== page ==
There's a case to be made that at some level all Italian food is comfort food, and nowhere is that more evident than at our region's Creole-Italian restaurants. Ristorante Filippo is a prime example.
Twists of steaming-hot seeded loaves arrive like their own indispensable course, and appetizers could be shared not just by the whole table but by an entire family. After ordering heaping platters of spaghetti, paneed meats and bales of Parmesan, diners typically depart so laden with bags of leftovers it looks like they've been shopping. These are the hallmarks of a type of restaurant New Orleanians love and know by heart.
The familiarity and welcome is especially important to note in this case. After all, if you haven't made it to Ristorante Filippo since chef Phillip Gagliano opened it in 2001, it can seem like a private club, surrounded by SUVs and town cars on a little island between traffic interchanges. Open the door, though, and you'll find a little oasis of old-school style.
An antique cabinet supports a statue of St. Joseph, the reservations book, a cluster of roses and Champagne magnums. Thick blinds keep the small dining room in perpetual dusk, crooners croon over the sound system and a padded bar curves away into a nook of a lounge. When the chef visits a table of guests, he's more likely to talk about their kids' high school sports exploits than about his food.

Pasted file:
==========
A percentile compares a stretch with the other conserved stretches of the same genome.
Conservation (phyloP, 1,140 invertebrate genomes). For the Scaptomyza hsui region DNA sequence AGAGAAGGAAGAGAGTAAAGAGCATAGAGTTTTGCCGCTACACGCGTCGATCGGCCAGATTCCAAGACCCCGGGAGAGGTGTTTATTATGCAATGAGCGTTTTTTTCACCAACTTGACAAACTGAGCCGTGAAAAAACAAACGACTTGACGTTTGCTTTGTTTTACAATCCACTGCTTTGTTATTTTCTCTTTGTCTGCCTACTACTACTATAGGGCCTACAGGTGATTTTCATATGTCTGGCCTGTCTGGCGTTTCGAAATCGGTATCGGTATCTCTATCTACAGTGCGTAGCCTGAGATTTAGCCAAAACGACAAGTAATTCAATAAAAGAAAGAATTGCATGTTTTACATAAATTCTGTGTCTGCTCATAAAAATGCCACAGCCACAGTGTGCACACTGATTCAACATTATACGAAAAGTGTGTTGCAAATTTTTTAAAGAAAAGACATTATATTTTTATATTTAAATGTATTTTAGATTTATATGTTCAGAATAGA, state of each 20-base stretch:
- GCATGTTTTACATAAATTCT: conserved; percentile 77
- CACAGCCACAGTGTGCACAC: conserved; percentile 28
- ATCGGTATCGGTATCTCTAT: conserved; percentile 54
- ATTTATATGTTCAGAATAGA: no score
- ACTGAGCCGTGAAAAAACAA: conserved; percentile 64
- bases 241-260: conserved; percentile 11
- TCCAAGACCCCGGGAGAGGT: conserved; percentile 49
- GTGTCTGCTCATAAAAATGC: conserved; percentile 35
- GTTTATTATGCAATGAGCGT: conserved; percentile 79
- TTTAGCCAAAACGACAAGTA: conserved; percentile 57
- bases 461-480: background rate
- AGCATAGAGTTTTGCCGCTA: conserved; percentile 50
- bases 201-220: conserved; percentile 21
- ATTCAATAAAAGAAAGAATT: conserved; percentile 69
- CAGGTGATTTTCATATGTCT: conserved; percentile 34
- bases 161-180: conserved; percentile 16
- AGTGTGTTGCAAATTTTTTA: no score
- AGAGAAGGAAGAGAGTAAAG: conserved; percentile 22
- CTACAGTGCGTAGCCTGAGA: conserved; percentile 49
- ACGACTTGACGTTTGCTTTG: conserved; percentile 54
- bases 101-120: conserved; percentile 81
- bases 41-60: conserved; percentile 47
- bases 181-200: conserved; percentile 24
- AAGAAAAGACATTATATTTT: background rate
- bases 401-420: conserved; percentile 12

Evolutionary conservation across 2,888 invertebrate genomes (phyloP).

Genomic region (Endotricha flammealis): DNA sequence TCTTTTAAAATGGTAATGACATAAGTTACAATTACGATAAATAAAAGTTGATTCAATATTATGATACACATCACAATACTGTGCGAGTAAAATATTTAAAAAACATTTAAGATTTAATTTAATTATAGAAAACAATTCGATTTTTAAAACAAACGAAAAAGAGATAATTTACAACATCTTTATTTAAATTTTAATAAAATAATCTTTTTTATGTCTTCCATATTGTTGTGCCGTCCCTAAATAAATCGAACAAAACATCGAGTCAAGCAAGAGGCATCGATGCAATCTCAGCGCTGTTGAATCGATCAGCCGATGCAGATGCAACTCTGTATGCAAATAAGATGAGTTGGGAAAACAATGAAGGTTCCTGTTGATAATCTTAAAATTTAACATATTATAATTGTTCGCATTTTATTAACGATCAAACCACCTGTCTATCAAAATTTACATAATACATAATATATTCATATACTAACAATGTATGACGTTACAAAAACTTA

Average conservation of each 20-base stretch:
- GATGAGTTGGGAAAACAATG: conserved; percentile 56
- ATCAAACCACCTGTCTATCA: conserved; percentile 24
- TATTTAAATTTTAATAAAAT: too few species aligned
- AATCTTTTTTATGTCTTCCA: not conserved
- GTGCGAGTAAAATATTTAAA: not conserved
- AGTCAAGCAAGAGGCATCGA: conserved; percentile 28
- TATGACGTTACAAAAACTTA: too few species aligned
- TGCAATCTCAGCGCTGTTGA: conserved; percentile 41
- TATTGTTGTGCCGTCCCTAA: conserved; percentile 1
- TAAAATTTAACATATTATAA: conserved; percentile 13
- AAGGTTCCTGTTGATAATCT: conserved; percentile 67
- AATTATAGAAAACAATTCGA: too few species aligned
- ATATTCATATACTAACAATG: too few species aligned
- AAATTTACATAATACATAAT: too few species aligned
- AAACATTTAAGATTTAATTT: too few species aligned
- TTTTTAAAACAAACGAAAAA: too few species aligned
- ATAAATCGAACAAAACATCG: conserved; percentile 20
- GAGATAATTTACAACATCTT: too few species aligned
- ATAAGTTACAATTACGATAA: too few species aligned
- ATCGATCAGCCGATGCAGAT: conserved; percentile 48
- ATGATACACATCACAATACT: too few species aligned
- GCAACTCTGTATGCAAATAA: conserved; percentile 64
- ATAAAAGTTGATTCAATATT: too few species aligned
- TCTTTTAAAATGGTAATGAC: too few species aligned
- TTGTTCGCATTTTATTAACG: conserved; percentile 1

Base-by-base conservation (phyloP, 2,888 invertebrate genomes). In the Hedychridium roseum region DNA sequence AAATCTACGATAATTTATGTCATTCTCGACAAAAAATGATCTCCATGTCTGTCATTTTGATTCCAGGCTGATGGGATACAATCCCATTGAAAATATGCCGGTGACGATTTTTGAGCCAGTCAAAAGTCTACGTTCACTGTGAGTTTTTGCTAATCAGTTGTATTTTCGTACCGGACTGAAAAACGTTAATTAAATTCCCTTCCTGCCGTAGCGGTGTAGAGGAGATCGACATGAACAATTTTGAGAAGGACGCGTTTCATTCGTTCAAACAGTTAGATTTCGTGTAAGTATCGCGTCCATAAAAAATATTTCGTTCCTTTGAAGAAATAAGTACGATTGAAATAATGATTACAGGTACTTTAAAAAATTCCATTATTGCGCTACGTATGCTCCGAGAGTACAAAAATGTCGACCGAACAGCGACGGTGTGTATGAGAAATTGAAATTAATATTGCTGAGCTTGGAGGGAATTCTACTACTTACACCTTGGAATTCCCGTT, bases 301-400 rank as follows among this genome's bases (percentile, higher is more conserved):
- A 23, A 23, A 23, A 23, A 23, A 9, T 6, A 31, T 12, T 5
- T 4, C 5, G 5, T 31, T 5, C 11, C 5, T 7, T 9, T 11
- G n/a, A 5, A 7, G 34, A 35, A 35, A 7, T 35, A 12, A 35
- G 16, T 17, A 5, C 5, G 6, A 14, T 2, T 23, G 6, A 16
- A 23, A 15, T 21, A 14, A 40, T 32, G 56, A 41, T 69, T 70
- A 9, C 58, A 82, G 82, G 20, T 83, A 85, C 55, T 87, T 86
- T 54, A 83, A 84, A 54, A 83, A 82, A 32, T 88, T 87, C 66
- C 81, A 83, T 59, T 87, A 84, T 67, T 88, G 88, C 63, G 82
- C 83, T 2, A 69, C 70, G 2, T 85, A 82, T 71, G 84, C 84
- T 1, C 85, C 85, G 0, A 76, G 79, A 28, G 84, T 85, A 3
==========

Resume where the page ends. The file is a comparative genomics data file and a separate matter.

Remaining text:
For the most part the food speaks for itself. Baked oysters become a delicious, spoonable casserole of molten breading, oil and cheese. Meatballs are massive orbs that crunch with garlic and fall apart to create a sort of bolognese in the marinara and spaghetti. Each layer of tiramisu ripples with espresso.
The strength of the menu is not in its great diversity but in the textbook consistency of its sauces, led by the marinara, a dark, fine rendition with the texture of gravy and a sweetness tempered by the quantities of ground and shredded Parmesan that eventually meld with it. The veal Marsala, equal parts meat and mushrooms over a huge pile of noodles, is almost entirely glazed with the classic amber-hued commingling of wine, butter and stock. The color of paneed chicken here could define "golden brown," especially when set against a white tangle of fettuccine ribbons coated in rich Alfredo sauce.
I often wished the kitchen took one or two more steps. What if the prosciutto on the towering veal Sorrentina was crisped, I wondered while carrying home half of the enormous dish for tomorrow's lunch. What if something fresher was swapped for the Caprese salad now that the summer's tomatoes are just a seasonal memory?
But you have to know what experience you're coming for at a place like Ristorante Filippo, and that's a getaway to a kingdom of sweet marinara, chianti, garlic and a continuous loop of Sinatra.